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Reviews / May 21, 2009

Jamelie Hassan: At the Far Edge of Words

Jamelie Hassan Wall with Door 1977 Courtesy of the artist / photo John Tamblyn

“Jamelie Hassan: At the Far Edge of Words” is an elegant exhibition that traces this London, Ontario, artist’s output from 1977 to 2009. Without a doubt, Hassan is the most important female artist to emerge from this city, and as for other contemporaries from this place, there is little difference between art, life and politics. This survey exhibition is not only an important art history “event” but documents the history of the Lebanese diaspora within this stately and conservative “forest city.” Organized in close collaboration with curator Melanie Townsend, it reveals the artist’s most significant and representative works of the past 32 years while inviting us to think, reflect and debate. (Scott Watson will also curate a version of this exhibition for the Morris and Helen Belkin Art Gallery in September 2010.)

Hassan’s mind has always been a nomadic one, creating stories that are inextricably tied to the specific dramas of home life, to her strong affinity with the Middle East and to the myriad countries to which she has travelled. Her inspiration is drawn from anything that may spark her persistent and inquisitive mind—a book, a park bench, an image, a gesture, an emotion—and yet she distills these artworks into something uniquely her own to communicate a metaphorical sense of displacement and the inequalities of power.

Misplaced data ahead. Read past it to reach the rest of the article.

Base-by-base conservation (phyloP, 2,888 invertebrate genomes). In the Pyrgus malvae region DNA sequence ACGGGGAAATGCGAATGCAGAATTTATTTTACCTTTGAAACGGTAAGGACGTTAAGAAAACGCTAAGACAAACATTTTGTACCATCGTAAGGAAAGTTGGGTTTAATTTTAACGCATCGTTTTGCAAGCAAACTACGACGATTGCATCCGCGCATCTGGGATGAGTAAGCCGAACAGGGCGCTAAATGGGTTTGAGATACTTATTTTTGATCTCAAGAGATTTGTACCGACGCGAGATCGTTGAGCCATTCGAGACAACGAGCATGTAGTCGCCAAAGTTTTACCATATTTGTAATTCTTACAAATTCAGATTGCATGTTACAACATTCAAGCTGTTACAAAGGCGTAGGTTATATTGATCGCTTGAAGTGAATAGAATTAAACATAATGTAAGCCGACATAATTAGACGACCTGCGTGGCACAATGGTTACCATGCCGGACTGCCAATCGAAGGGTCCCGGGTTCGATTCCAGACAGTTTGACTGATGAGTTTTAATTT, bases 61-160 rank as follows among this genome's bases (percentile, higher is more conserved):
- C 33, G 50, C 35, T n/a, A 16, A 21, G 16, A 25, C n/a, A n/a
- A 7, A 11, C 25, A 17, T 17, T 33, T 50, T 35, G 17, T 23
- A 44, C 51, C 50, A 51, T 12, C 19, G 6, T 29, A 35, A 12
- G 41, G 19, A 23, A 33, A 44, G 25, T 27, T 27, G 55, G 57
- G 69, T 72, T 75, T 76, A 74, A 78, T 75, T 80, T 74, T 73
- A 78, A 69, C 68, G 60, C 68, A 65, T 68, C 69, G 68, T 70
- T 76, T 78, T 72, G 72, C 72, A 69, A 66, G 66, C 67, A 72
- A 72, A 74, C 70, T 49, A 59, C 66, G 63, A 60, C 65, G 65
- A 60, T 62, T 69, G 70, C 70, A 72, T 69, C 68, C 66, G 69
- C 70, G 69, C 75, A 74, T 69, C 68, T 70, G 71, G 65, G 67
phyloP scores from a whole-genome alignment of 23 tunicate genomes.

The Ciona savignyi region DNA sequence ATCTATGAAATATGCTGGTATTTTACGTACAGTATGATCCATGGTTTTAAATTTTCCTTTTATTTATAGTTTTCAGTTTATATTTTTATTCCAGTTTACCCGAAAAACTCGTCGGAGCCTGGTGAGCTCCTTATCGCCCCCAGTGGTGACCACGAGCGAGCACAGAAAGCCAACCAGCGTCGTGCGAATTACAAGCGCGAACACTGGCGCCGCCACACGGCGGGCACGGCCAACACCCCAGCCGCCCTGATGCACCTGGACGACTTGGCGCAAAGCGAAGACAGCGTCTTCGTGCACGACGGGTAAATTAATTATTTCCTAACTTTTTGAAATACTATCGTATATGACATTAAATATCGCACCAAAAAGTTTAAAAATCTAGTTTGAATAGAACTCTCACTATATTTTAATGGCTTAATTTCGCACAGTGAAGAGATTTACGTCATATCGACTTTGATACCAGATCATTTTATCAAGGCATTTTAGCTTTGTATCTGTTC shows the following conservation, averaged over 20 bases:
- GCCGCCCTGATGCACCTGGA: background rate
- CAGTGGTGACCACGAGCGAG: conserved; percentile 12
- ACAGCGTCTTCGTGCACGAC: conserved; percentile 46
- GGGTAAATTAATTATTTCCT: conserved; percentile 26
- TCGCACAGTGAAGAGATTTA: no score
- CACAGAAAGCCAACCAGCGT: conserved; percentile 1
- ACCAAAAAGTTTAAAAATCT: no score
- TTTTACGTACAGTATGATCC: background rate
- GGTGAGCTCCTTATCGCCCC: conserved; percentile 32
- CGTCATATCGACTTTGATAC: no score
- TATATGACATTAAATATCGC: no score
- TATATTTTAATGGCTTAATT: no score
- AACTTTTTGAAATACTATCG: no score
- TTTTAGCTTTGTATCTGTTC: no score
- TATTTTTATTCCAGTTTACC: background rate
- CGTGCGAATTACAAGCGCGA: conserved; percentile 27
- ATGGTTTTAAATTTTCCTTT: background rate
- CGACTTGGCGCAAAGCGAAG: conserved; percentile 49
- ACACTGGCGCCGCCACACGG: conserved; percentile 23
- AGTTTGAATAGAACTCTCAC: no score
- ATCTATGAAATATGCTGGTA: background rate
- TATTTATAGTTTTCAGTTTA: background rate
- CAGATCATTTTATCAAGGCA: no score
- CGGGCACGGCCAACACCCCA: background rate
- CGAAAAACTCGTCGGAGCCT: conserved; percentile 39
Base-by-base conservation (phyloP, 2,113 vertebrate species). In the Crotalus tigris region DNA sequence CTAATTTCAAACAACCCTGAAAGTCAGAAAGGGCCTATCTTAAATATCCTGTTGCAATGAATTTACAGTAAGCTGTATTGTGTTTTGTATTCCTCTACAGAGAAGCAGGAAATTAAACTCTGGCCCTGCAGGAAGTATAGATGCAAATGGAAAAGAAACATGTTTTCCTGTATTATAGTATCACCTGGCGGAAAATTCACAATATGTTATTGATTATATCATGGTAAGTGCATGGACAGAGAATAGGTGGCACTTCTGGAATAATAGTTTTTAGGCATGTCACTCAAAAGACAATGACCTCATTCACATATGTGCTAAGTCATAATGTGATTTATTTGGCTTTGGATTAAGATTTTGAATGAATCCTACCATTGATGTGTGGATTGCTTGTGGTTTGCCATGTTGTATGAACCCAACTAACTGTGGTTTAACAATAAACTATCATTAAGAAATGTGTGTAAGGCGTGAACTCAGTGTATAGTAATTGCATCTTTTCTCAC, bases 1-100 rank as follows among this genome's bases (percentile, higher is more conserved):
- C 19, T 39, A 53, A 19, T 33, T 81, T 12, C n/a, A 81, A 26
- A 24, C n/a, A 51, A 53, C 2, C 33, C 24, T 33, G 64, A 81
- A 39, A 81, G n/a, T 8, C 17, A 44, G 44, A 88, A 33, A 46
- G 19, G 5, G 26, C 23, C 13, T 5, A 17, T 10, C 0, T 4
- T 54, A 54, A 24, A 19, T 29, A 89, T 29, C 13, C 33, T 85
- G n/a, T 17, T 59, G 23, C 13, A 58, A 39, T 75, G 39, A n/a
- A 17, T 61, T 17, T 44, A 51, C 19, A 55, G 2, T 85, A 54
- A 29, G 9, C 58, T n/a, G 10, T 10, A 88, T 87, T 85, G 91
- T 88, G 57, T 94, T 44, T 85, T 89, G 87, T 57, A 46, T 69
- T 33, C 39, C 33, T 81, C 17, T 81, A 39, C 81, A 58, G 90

From this exhibition, it is clear that Hassan has tirelessly investigated the ways in which art can interact with broader social and political contexts, addressing issues of topical relevance, and largely focusing on events of social marginalization, political oppression and civil rights. She gets directly involved, giving voice and face to victims and witnesses. Her medium is whatever material or means is best to record her chosen subject. Here she makes use of installation art, ceramics, video, bookworks, neon text, photographs and her ever-portable watercolours.

Far from seeming shopworn, old favourites like 1980’s Common Knowledge maintain a freshness and vitality that is quintessentially Hassan. Comprised of 57 ceramic objects placed in a circle on the floor, this installation replicates items from within her domestic environment: curls of birch bark, books, letters, a flower—all personal mementos from her daily life. Hung on the wall near the ceramic objects are watercolours depicting rejection letters from the Department of Immigration, denying her grandmother and uncles entry to Canada. Here, the particularities of the domestic and the personal commingle with the politics of exclusion. Tension between home and away, presence and absence, memory and forgetting is what suffuses Hassan’s works with evocative powers, placing notions of “here” and “there” at the core of the human condition.

The title of the exhibition, “At the Far Edge of Words,” pays homage to Palestinian poet Mahmoud Darwish, who died in 2008. His poem begins, “I come from there and I remember” and concludes with “I learned and dismantled all the words to construct a single one: Home.” Hassan’s survey exhibition is, itself, political art expressed poetically. (421 Ridout St N, London ON)